“When he came into the shop that I was working in, he brought in a portfolio of drawings and you could just tell the natural ability was there,” McGowan says. “What he liked to draw was really different from what people do in this area, which was appealing as well.”
The two got along famously – Perez nicknamed McGowan his “Tattoo Mama” – and when McGowan started seriously considering going out on her own, she approached Perez to come along with her. Love Spell was the result.
“I was getting close my 10-year mark in tattooing and I was like, OK, I was really lucky to have a little bit of a local following before I went on TV. Once I did Ink Masters it just kind of exploded,” McGowan says. “I got to the point where I wanted to keep 100 percent of my money and also create a space where I have a little bit more control over the style and the energy of the space, the music that’s playing, all of the little nuances of a tattoo shop.”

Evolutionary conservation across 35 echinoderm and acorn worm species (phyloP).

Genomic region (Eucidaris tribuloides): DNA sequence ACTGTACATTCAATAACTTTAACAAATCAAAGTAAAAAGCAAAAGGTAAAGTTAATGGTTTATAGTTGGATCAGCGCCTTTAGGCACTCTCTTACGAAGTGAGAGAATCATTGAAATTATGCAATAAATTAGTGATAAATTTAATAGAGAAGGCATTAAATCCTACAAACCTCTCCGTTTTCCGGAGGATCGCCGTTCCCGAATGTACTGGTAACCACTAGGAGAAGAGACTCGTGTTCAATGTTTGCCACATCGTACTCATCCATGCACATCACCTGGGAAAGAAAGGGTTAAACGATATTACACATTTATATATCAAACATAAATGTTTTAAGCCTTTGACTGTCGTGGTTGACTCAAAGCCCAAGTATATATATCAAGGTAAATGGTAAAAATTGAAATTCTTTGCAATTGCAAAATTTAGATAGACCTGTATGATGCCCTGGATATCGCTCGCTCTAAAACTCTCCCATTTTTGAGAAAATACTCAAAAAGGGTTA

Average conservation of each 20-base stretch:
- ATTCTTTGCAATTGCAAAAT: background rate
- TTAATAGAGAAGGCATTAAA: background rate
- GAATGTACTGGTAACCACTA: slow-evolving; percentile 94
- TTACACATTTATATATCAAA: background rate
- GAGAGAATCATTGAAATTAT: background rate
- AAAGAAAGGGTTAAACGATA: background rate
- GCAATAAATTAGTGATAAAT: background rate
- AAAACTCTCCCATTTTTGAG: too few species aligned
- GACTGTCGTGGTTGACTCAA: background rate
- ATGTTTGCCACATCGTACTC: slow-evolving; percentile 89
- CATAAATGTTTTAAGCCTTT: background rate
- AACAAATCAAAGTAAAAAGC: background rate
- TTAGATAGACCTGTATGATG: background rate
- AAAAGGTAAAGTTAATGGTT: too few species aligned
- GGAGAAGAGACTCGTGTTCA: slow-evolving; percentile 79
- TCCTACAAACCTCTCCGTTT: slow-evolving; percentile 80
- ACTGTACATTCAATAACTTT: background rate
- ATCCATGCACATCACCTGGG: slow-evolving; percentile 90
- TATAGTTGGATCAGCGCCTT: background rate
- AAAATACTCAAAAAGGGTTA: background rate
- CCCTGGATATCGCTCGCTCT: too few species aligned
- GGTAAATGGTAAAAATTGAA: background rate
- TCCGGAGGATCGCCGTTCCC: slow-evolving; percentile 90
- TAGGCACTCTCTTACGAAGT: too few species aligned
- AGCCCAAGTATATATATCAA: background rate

“Plus, just being a female business owner was really important to me. It was a huge goal of mine in this industry that’s so male–dominated, especially within central Arkansas where you don’t see a lot of female tattoo shops for one, and just female–owned businesses in general.”
The shop already has 10,000 followers on Instagram; spending a little time here it’s not hard to see why. Love Spell is as approachable as a spa, and as chatty as a salon. The artists’ schedules are full; patrons are drawn by the quality of the work and the cheerful ambiance, which reduces the intimidation factor especially among newcomers.
“What I think is really wacky is how underestimated bedside manner is in tattooing,” McGowan says. “At some point in time for whatever reason, people who tattooed or owned tattoo shops thought it would be cool to be the hardass, like, ‘Yeah, I guess I’ll tattoo you, sit on down.’ I mean, I get it. But if you genuinely care and are kind with your clients, if you have good bedside manner, that really goes a long way.”